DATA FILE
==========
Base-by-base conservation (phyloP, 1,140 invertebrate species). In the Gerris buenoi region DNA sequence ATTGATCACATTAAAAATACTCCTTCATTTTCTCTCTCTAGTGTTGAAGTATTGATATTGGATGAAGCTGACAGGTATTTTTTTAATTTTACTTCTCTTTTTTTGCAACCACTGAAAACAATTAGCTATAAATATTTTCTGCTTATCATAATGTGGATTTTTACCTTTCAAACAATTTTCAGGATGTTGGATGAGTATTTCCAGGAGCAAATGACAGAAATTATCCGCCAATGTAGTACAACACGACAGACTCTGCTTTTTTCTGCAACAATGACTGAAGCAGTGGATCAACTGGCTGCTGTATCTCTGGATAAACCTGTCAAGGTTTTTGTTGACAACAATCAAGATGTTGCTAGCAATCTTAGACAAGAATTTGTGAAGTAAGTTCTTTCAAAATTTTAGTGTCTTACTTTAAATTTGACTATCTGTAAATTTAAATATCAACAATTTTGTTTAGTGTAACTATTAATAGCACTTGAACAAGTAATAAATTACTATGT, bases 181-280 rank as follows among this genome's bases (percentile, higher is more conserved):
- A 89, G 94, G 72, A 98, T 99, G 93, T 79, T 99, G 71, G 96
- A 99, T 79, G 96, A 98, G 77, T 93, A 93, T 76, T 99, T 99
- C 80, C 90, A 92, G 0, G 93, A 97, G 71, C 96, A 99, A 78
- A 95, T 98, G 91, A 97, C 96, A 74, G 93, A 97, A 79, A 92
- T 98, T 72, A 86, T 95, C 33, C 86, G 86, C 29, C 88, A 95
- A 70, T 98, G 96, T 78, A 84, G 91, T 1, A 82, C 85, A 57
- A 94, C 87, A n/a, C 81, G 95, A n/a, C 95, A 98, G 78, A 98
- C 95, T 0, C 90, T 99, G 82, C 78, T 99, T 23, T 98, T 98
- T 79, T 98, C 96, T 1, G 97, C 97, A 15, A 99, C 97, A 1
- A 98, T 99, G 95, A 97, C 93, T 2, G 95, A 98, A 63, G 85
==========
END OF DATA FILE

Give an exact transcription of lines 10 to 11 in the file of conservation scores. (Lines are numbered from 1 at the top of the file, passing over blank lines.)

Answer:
- T 79, T 98, C 96, T 1, G 97, C 97, A 15, A 99, C 97, A 1
- A 98, T 99, G 95, A 97, C 93, T 2, G 95, A 98, A 63, G 85